Field-Programmable Gate Arrays (FPGAs) are flexible and reusable high-density circuits that can be (re)configured by the designer, enabling the VLSI design/validation/ simulation cycle to be performed more quickly and cheaply. The flexibility provided by FPGAs cause a substantial performance penalty due to non-specialized circuit design and signal delay through the programmable routing resources, compared do ASIC designs but FPGAs are still 1000 times faster than circuit simulators. This core provides plural of high-speed reprogrammable logic. This FPGA has regular structure and consists of three configurable elements: Look-Up-Tables (LUTs), each with 8 inputs and 2 outputs, full 4b adders and Input-Output Cells (IOCs). It logic size is aproximately equal to 1500 Virtex LUTs. The development system offers fully automated logic placement and routing (more about P&R software can be found in FPGA P&R Software document). Every non-adder function is stored in static memory array, called LUT, during programing phase. Also connections are established to match desired schematics. Programing data should be supplied by any external data source, e.g. main memory, disk, processor built. NOTE: This version does not support multiple FPGA connection, but FPGA design can be easily adopted, connecting status registers in Input Output Logic module. There is also no tristate support. Full specification Fpga.pdf (84k). More information about the WISHBONE SoC and a full specification can be found here.
Placement and routing software is a tool, which automaticaly (or with some user help) distributes given elements, so that they match certain criteria. For FPGA (Field Programmable Gate Array) this criteria usully is limited number of FPGA resources (connections, number of programmable elements, speed of (or part of) circuit, etc). More about resources and their functionality can be found in FPGA Architecture document. Command line utility is in development, which performs mapping, placement and routing for specified architecture. Currently it supports two input file types: - Verilog, GTECH library, technology independent - EDIF, technology independent Since P&R is NP-complete problem, no optimal practical solution for large placement can be found, so we are forced to search for sub-optimal solution.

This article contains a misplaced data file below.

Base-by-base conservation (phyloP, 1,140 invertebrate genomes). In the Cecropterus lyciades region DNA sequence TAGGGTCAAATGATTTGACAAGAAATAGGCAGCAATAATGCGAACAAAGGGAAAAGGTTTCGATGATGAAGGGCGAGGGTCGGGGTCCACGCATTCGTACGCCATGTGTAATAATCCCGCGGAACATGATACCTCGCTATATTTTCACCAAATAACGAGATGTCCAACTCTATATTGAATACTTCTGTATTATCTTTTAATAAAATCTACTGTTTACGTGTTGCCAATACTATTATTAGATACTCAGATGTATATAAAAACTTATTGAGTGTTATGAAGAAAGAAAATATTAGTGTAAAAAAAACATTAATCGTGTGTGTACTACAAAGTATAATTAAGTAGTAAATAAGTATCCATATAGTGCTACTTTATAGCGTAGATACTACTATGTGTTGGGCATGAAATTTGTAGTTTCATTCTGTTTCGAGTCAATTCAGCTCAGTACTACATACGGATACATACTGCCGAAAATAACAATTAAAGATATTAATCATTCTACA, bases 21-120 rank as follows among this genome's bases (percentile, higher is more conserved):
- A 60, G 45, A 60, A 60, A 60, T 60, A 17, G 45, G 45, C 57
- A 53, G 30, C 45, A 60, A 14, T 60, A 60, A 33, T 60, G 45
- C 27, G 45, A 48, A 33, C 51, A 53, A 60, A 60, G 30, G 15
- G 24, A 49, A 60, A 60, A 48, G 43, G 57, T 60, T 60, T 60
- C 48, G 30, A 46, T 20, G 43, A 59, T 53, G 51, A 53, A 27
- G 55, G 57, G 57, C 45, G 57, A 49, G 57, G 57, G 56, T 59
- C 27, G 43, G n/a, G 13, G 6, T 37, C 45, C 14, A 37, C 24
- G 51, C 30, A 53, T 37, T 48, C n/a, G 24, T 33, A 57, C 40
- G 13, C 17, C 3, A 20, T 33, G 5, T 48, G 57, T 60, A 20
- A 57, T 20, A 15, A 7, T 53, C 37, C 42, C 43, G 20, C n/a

KRPAN P&R Software Beta v0.1 is now available for download, but it still needs a lot of work
KRPAN.jar (118k) (Requires Java Runtime Environment v1.2).
.jar files can be run using JRE on command line:
java -jar KRPAN.jar
Jar (code correctness) can be verified using Sun's
jarsigner command line utility. OpenCores (self published) certificate is available here
KRPAN P&R software is published under GNU GPL license, available here.
Download KRPAN P&R API Documentation (
javadoc) docs.jar (398k).
Complete KRPAN P&R Java sources sources.jar (133k).
Sample Verilog file pwm12_8s.v (30k).
Java programming language was choosed, to allow full portabillity on several platforms and faster development.
Also we conjecture that Java will become more supported and used and have more computing potential. Java console applications require 70% to 250% the speed of maximally optimized C programs to calculate same results (only Windows platform was tested, but compilers provided by Sun share same code). It is estimated, for this application, that Java would run 100% slower than matching C program.
KRPAN screenshot after routing phase:
Preliminary SW documentation is available here (PDF, 81k)
email@example.com any significant progress is made.
firstname.lastname@example.org at the same time official mailing list for FPGA project.
- 13/3/2001 MM Initial web page
- 30/3/2001 MM Added KRPAN v0.1
- 5 /4/2001 MM Modifications to architecture, spec updated
- 20/4/2001 MM first SW spec available, added screen shot